South Africa: Northern Cape High Court, Kimberley

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S v Oos (20/2008) [2008] ZANCHC 52 (27 June 2008)

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Reportable: YES / NO

Circulate to Judges: YES / NO

Circulate to Magistrates: YES / NO

Circulate to Regional Magistrates: YES / NO


(Northern Cape Division)

Case Nr: 20/2008

Case Heard: 23/06/2008

Date delivered: 27/06/2008

In the matter between:

Terrence Oss PLAINTIFF



Coram: Williams J et Olivier J


Olivier J:

  1. The appellant was convicted in the magistrate’s court on a charge of housebreaking with intent to steal and theft. The matter was referred to the regional court for purposes of sentence and there he was sentenced to 10 years imprisonment, of which a period of 3 years was conditionally suspended for five years. The appeal is directed at the sentence only.

  1. It is trite law that a Court of appeal will only interfere with a sentence where a material irregularity or misdirection has occurred in the consideration of sentence or where the sentence is shockingly inappropriate (see S v Shaik and Others [2007] ZACC 19; 2008 (1) SACR 1 (CC) para [72]).

  1. The only ground of appeal advanced by the appellant in his application for leave to appeal is that the trial court was “harsh” in imposing the sentence.

  1. In the heads of argument on behalf of the appellant it was submitted:

    1. that a period of 8 years and 7 months had expired since the appellant’s last previous conviction; and

    1. that the appellant had himself reported the crime to the police and that it was unlikely that the crime would have been solved had he not done so.

  1. The appellant had pleaded guilty to the charge and in his statement in terms of section 112(2) of the Criminal Procedure Act expressed his remorse for what he had done. I agree, however, with the regional magistrate’s observation that this should be seen against the background of the events that had led to the charge against the appellant.

  1. He had partaken in the crime at the request of a person who had promised to pay him for his services and when he was not paid he not only reported the matter to the police in a clear act of vengeance, but also damaged the co-perpetrator’s vehicle and took money from it.

  1. The fact that the appellant reported the matter to the police would therefore seem to have been motivated by revenge, rather than by a feeling of remorse, and once he had confessed to the police, he would have had little option but to plead guilty to the charge.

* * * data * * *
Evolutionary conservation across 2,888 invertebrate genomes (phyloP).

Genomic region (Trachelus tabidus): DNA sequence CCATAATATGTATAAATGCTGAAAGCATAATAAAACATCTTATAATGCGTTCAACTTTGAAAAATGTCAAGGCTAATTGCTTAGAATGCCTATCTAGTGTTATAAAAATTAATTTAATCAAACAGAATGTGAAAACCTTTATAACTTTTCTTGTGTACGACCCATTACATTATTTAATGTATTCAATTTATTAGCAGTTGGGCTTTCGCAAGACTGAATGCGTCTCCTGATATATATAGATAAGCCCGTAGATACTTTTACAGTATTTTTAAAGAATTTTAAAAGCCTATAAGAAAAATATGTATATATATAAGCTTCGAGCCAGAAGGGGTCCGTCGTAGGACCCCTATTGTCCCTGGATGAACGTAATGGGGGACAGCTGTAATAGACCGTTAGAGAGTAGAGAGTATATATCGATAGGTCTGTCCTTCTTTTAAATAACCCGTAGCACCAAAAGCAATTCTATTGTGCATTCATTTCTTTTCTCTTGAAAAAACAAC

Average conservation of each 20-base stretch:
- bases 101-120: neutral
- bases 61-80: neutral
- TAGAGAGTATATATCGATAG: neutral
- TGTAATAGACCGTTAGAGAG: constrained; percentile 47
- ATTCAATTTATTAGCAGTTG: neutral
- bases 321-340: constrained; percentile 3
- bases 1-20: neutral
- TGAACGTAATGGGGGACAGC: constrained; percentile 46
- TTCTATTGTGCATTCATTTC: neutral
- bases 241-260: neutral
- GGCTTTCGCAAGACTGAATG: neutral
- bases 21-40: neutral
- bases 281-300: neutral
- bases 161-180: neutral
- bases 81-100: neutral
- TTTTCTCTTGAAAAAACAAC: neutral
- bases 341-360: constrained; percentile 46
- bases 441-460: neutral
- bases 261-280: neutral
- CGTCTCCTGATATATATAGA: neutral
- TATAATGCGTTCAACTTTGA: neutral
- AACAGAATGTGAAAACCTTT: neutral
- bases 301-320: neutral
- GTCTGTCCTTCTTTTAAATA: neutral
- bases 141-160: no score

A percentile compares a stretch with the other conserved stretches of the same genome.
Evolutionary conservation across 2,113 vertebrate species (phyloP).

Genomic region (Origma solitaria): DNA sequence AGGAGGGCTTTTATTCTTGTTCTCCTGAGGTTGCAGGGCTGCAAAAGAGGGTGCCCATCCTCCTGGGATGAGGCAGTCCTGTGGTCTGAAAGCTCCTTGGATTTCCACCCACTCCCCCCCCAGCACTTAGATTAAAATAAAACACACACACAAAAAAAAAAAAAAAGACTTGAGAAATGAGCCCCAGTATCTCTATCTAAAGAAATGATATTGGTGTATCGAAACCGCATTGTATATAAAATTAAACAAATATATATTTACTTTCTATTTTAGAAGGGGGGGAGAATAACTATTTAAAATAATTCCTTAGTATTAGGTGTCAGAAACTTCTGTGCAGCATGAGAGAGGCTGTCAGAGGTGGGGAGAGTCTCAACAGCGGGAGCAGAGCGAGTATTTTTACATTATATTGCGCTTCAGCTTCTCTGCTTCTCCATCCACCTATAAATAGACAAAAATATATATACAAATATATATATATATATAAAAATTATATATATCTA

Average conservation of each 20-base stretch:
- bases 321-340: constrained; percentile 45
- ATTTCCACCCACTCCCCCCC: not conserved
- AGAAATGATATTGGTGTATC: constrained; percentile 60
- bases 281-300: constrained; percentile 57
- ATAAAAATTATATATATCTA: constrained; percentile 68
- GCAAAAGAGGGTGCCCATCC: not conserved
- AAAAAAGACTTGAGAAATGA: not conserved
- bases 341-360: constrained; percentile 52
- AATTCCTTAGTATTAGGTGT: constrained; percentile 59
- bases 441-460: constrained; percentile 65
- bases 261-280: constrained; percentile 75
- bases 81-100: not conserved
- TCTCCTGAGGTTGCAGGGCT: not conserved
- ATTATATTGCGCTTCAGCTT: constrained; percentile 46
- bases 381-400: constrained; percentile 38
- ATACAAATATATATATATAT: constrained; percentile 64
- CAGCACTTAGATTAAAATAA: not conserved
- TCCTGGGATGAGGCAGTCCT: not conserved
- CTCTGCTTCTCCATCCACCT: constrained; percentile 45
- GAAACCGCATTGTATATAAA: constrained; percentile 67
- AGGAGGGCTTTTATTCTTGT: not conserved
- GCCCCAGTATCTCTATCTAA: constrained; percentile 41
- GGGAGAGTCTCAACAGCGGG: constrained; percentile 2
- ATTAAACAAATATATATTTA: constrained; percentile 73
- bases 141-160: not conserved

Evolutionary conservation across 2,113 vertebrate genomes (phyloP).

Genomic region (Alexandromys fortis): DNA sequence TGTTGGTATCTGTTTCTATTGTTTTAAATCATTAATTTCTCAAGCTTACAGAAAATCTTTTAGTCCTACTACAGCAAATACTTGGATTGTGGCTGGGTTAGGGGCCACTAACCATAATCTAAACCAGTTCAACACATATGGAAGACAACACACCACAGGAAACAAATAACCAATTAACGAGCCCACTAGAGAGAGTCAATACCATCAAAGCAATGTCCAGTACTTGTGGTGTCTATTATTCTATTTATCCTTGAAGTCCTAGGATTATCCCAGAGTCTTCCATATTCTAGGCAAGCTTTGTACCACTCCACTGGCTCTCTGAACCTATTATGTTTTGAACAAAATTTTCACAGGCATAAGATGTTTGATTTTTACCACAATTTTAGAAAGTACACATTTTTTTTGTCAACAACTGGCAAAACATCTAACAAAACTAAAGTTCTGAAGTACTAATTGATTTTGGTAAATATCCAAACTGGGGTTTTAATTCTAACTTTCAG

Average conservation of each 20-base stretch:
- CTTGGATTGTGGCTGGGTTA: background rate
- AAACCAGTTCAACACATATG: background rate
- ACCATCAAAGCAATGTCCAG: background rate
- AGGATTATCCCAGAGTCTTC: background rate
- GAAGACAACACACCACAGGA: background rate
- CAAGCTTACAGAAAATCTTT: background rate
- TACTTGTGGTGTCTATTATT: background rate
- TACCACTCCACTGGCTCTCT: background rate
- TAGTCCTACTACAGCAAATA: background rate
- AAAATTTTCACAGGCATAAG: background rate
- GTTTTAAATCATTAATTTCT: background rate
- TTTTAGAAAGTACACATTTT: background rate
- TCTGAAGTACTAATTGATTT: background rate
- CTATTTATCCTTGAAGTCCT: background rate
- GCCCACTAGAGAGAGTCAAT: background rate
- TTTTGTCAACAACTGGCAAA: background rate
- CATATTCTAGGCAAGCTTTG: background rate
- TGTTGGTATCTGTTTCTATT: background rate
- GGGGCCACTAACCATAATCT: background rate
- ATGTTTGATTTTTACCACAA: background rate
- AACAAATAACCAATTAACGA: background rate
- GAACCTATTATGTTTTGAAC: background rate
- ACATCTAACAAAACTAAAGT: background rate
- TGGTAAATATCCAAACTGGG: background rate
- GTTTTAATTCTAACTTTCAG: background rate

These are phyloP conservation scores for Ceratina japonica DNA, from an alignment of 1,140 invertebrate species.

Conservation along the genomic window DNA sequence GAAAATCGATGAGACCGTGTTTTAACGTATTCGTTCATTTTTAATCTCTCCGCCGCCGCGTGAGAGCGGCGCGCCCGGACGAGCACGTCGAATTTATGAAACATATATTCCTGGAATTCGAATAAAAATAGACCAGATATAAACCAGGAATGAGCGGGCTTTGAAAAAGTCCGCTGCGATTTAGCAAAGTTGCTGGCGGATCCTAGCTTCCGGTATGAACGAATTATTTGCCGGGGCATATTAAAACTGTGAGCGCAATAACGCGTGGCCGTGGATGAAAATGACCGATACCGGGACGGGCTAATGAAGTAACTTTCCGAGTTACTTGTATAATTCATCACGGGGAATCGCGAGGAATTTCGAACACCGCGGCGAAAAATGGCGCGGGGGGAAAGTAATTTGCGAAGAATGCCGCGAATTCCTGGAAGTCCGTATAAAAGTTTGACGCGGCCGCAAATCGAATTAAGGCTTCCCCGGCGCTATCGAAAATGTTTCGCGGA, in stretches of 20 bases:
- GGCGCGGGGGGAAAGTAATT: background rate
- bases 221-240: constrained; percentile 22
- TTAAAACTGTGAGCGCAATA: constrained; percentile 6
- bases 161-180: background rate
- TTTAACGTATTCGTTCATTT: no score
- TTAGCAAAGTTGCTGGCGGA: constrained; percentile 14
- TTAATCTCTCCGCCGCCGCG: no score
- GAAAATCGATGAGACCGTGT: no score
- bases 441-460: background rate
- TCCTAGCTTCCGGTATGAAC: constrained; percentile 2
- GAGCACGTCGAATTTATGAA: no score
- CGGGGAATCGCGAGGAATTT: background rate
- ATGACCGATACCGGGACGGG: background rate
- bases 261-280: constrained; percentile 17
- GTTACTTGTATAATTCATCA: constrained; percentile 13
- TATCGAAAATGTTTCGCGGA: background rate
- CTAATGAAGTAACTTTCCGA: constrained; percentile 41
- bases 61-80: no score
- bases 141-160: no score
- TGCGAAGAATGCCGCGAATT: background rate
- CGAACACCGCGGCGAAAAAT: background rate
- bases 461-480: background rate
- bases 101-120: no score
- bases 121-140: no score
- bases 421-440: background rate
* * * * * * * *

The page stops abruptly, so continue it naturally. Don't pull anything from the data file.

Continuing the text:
1. The appellant was 29 years old at the time of the trial. He had left school in 1995 when he was in standard 7. Both his parents had passed away while he was serving a term of imprisonment.

  1. Whatever mitigating weight these personal circumstances might carry, it is by far outweighed by the appellant’s list of previous convictions and the circumstances of the crime he was convicted of.

  1. His record reflected no less than nine previous convictions involving dishonesty, five of theft and four of housebreaking with intent to steal and theft, for which a variety of sentences had been imposed, including corporal punishment, the postponement of sentence, a fine, a partially suspended sentence and sentences of imprisonment.

  1. On the last occasion when the appellant was convicted of housebreaking with intent to steal and theft, he was sentenced to 5 years imprisonment, and warned of being declared a habitual criminal in terms of section 286 of the Criminal Procedure Act.

  1. A mere seven months after having been released on parole he committed this crime. The period between the last previous conviction on his record should therefore be seen against this background.

  1. At the time of his trial the appellant was again serving a sentence of 3 years imprisonment for damaging his co-perpetrator’s vehicle and taking money from it.

  1. In his section 112(2) statement the appellant contended that he had been unemployed at the time of the offence and had needed the money. He failed, however, to disclose the amount he had expected to be paid. It is also of some interest to note that he had been at a tavern when he was approached by his co-perpetrator in connection with this crime.

  1. The regional magistrate pointed out that there had been “an alarming increase in crimes of this kind”.

  1. It is clear that the regional magistrate made a mistake about the number of previous convictions. I am not, however, persuaded that this would justify an interference with the present sentence.

  1. Furthermore it might possibly be argued that the regional magistrate over-emphasized the importance or relevance of the fact that the building the accused and his co-perpetrator had broken into, was a church building. Again, however, I am of the view that this would not in itself justify an interference with the sentence.

  1. Even when regard is had to the fact that the appellant was already serving a sentence of 3 years imprisonment, the sentence imposed by the regional magistrate and the cumulative effect of the two sentences do not strike me as shockingly inappropriate.

  1. In the circumstances I would make the following order:

The appeal against the sentence is dismissed and the sentence is confirmed.





I agree and it is so ordered:





For the Plaintiff: Adv T Fourie

On behalf of: Legal Aid Board, KIMBERLEY

For the Respondent: Adv C Kersten

On behalf of: Director of Public Prosecutions, KIMBERLEY